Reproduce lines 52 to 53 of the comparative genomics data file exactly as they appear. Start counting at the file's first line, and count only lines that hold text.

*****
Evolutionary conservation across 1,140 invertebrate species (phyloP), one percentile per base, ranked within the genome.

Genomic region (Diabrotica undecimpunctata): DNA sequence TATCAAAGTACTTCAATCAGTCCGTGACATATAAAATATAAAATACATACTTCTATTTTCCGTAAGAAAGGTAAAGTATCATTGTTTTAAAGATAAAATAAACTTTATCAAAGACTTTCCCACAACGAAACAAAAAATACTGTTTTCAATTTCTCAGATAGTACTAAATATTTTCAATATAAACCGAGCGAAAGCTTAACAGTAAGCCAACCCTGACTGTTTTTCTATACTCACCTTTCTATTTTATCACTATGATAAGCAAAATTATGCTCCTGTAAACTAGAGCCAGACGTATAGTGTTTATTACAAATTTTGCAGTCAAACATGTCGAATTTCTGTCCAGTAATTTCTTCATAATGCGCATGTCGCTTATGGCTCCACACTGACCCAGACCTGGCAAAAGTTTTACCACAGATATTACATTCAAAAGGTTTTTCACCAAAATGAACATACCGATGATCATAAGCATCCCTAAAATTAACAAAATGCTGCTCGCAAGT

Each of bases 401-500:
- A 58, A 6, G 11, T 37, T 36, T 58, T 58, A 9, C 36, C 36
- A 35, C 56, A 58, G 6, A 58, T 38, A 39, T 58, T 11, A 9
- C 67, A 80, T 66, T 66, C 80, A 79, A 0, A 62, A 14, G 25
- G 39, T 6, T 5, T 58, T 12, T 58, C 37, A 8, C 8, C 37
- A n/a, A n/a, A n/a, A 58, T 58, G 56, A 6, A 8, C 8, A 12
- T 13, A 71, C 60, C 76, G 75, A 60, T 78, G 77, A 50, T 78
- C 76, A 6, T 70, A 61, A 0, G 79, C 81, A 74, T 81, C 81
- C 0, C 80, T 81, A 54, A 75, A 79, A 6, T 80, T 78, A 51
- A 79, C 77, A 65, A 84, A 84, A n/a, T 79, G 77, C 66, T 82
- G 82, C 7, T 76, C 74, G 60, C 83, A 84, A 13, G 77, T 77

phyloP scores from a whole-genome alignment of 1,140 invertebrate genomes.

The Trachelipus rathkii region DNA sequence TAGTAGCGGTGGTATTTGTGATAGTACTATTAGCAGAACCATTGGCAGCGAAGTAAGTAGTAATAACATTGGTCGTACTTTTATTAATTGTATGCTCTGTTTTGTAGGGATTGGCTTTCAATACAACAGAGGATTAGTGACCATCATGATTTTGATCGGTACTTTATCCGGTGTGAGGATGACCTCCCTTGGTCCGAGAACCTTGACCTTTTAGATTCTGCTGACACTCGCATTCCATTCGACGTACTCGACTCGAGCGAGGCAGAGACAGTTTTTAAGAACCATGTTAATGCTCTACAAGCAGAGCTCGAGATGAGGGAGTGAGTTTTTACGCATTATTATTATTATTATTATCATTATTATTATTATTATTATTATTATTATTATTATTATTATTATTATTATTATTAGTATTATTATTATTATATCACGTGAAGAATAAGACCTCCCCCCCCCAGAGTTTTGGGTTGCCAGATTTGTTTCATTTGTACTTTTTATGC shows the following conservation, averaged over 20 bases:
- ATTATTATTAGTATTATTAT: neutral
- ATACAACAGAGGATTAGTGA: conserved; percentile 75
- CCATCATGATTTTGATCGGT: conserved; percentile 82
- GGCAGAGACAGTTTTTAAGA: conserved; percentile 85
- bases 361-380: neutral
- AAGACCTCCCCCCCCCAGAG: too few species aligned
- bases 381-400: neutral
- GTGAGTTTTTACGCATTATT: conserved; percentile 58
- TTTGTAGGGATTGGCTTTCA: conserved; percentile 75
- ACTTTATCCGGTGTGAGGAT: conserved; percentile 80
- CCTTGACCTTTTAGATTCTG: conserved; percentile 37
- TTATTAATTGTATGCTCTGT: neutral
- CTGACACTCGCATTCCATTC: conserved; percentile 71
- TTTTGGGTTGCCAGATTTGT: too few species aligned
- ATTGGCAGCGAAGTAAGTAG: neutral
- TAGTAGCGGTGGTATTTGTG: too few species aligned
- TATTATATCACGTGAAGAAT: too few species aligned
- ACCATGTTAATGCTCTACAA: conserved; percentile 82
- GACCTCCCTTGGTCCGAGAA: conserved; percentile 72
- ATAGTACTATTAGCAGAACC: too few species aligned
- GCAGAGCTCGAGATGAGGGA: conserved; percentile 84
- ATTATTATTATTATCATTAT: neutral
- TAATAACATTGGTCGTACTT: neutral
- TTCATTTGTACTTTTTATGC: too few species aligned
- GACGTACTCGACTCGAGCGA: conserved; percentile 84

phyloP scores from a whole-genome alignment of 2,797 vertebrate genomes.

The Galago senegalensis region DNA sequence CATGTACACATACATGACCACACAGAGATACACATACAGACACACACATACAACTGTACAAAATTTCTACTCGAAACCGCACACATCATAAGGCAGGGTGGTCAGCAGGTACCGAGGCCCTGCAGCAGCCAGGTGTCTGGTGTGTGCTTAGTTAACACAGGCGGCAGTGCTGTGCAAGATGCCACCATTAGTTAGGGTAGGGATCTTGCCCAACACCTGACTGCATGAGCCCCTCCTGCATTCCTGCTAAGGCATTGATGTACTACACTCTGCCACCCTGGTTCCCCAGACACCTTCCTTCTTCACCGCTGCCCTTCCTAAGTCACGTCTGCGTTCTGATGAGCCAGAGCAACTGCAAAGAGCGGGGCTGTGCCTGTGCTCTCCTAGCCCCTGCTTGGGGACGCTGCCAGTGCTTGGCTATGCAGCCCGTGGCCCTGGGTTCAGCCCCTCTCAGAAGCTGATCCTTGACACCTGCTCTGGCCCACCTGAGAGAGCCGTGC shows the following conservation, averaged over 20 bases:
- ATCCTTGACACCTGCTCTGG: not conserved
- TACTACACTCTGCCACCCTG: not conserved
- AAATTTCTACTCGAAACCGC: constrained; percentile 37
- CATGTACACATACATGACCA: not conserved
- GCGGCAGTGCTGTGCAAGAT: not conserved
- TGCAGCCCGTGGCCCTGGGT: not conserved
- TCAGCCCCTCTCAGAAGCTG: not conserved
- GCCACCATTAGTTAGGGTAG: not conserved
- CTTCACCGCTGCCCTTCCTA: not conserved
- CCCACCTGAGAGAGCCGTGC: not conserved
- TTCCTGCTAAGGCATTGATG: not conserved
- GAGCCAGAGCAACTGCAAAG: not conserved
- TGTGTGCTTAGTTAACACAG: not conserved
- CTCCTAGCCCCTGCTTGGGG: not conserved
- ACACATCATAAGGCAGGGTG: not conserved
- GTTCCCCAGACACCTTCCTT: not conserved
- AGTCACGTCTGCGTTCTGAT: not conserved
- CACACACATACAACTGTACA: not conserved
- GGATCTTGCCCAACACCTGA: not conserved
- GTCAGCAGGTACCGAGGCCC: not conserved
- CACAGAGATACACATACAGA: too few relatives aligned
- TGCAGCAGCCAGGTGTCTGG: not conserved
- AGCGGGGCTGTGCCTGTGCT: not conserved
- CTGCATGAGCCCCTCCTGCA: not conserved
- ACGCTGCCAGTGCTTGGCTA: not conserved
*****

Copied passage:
- CCCACCTGAGAGAGCCGTGC: not conserved
- TTCCTGCTAAGGCATTGATG: not conserved